Factions: I knew a lot of Everquest players who would spend hours and hours trying to max out what must have been hundreds of factions. The factions were deeply intertwined. It took experience and knowledge to know which quests or which creatures to kill in order to raise the faction you were focusing on. Factions did not just go up, but also went down. I bet they could expand on the faction system, make it even more ingrained into the social fabric of the gaming world. This again would be something fun to work on when you did not feel like adventuring or dungeon crawling.

    So from my vantage point, you don’t design a sequel that has nothing to do with what came before. If you intend to dream up something completely new, that’s fine, but don’t call it Everquest. Everquest was known for its deep, group focused, highly challenging gameplay. Gameplay where unskilled or reckless gamers did not progress. A game where when you finally achieved something you had been working on, it provided a deep sense of accomplishment. Think of the original epics and how you had to organize groups of players to help you and the commitment that was required to see it all the way through. It is that type of challenge that keeps players engaged in the game. It is what builds gaming communities. People often times complain, oh its too hard or oh I don’t have the time. But if you give in to those types of complaints, you end of with a very casual game that most people can master without much effort. Those games quickly become dull and boring and fail. That is what you repeatedly have seen over the last several years. If people like the game, even if they have jobs and a family, they will find the time to log in and play. It was always that way with Everquest I.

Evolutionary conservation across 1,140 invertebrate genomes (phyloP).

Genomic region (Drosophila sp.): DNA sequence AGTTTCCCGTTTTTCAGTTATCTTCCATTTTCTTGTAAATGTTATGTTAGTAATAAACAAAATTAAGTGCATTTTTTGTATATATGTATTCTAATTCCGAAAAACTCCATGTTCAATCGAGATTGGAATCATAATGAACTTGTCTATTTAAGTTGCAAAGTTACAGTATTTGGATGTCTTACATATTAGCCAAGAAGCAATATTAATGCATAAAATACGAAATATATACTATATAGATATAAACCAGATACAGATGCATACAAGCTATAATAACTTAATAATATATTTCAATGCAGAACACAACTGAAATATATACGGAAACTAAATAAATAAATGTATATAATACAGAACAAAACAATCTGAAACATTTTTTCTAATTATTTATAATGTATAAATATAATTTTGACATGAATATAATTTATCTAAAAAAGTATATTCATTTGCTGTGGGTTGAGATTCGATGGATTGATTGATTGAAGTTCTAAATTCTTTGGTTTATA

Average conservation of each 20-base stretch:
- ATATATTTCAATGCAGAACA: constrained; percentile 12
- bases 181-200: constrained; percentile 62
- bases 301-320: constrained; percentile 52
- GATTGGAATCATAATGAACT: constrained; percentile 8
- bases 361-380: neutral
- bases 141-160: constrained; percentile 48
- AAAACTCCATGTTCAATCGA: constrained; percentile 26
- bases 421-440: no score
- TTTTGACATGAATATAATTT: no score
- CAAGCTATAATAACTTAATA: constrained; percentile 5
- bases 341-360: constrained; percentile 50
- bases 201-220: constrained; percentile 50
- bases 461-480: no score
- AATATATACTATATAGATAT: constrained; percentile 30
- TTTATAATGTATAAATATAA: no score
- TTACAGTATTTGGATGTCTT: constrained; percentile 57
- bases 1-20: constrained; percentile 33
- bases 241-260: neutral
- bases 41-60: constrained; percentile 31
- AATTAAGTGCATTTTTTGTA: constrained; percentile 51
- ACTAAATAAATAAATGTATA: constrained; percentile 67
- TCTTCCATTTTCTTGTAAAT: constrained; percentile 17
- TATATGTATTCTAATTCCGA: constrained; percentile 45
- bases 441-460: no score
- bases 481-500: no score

• Just came across your article today after I happened to read about Omeed’s resignation from the team and SOE. I was curious as to know what had happened since I played last months ago after I got tired of the direction they’d been going with the game and marketing, etc.

    I was one of the adopters that had played it on day 1, and for a few months, I loved it. The community was amazing and it seemed like the perfect collaboration between the devs and the players but something along the way got lost and I noticed that the forums were being commented by devs less and less and posts there had more and more just become banter between people playing the game.

    They focused more on twitch, streamers, their own live streams and tweeting stuff. All things I was not into playing Landmark for in the first place. The list of things that seemed to be going wrong is too long to list here really but it’s sad. I’m not even an “original” EQ player but started with EQ2 years ago. Even so I had a great respect for the franchise and now it seems with Landmark it’s a formless creation now without direction, I fear for the future of EQ, myself.

    I must say to their credit that they were trying something completely new, they were trying to be pioneers in the area of MMO gaming and that is nothing to sneeze at. With that huge endeavor comes great risk of doing something wrong and ending up where they are now. I hope they can regain some semblance of continuity with the original design of EQ. I still watch, check forums and everything from time to time, I still hold out a little hope that it will turn out ok but it’s waning.